Another sign is if you receive an official notification from your bank informing you that they have blocked access to your funds. This type of notification usually includes language indicating a “freeze” or “hold” on the account due to certain legal restrictions or violations of their policies.

Finally, if none of these signs have occurred, but you suspect something is wrong, it’s best to contact your bank directly. A customer service representative should be able to tell you definitively whether your account has been frozen and what steps need to be taken next.

It’s important to do this quickly to resolve the issue and get access back to your funds as soon as possible.

How Long a Bank Account Can Remain Frozen

The length of time an account can be frozen will depend on why it has been frozen in the first place. If an account has been frozen due to fraud allegations, then it could remain frozen for several months while the investigation is ongoing.

On the other hand, if an account has been frozen due to non-payment of fees, then the freeze may only last for a few days or weeks until payment has been received.

In either case, you should contact your bank as soon as possible to find out more information about how long the freeze will last and what action needs to be taken to resolve the issue. The bank should also provide clear instructions on how funds can be accessed during this period.

However, there are also legal limits on how long an account can remain frozen. Depending on local laws, banks may not be allowed to keep an account frozen for longer than a certain amount of time. This is because banks need to take additional steps, such as obtaining court orders or filing criminal charges against account holders suspected of wrongdoing.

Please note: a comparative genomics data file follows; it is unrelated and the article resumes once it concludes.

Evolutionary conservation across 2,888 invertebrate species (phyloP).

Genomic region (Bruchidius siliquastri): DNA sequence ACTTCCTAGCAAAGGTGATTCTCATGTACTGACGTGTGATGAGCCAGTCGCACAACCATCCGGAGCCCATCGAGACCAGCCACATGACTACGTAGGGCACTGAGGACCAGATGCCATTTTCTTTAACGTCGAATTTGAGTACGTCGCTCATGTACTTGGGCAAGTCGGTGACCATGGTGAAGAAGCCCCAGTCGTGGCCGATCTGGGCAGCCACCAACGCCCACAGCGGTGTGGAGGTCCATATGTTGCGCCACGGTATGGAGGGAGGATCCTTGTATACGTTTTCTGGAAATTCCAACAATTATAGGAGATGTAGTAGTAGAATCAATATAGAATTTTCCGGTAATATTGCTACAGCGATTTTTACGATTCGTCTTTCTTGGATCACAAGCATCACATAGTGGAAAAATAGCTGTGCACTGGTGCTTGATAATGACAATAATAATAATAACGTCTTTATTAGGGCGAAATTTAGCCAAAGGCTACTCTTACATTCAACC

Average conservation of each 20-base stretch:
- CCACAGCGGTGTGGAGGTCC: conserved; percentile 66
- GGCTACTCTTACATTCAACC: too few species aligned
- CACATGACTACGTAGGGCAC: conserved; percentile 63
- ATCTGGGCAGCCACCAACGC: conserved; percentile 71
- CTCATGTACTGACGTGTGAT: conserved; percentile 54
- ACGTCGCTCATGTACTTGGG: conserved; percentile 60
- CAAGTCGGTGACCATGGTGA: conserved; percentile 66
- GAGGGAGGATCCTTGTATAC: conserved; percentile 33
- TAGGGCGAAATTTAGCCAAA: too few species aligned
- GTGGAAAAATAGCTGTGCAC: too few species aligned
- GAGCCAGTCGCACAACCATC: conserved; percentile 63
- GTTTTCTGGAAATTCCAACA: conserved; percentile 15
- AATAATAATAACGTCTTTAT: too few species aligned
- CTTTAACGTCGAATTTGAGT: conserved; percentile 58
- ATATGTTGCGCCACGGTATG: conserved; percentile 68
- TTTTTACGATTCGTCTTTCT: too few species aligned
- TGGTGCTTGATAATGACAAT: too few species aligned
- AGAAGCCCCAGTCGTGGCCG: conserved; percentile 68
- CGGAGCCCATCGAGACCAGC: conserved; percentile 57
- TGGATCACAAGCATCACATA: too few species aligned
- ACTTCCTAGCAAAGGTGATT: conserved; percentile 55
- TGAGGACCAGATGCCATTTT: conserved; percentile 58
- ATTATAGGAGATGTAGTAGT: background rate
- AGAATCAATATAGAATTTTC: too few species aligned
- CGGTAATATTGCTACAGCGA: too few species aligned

What to Do if Your Bank Account Is Frozen

The first step is to contact your bank and find out why the account was frozen. Different banks have different policies, so it’s important to understand what happened to address the problem quickly. The bank may need additional information from you before they can unfreeze the account.

Once you know why the account was frozen, you can work with the bank to restore access as soon as possible. Depending on the reason for freezing, this could involve providing additional information or documents, paying any outstanding fees or fines, or making arrangements regarding delinquent payments.

Depending on the details of your situation, a frozen bank account could result in multiple legal issues.

First, you may find that you are unable to access funds which are legally yours. This can be extremely frustrating and can lead to financial hardship. You may even face charges for bounced checks or overdraft fees if you do not take prompt action to unfreeze the account.

Furthermore, when a bank freezes an account, they are required by law to report it to credit bureaus. This could negatively impact your credit score and make it difficult for you to qualify for loans or other forms of credit in the future.

Banks must provide detailed information regarding why an account is frozen if requested by the account holder. If a bank does not provide this information or does not follow proper protocol when freezing an account, it could be considered grounds for a lawsuit against the bank itself.

How to Unfreeze Your Bank Account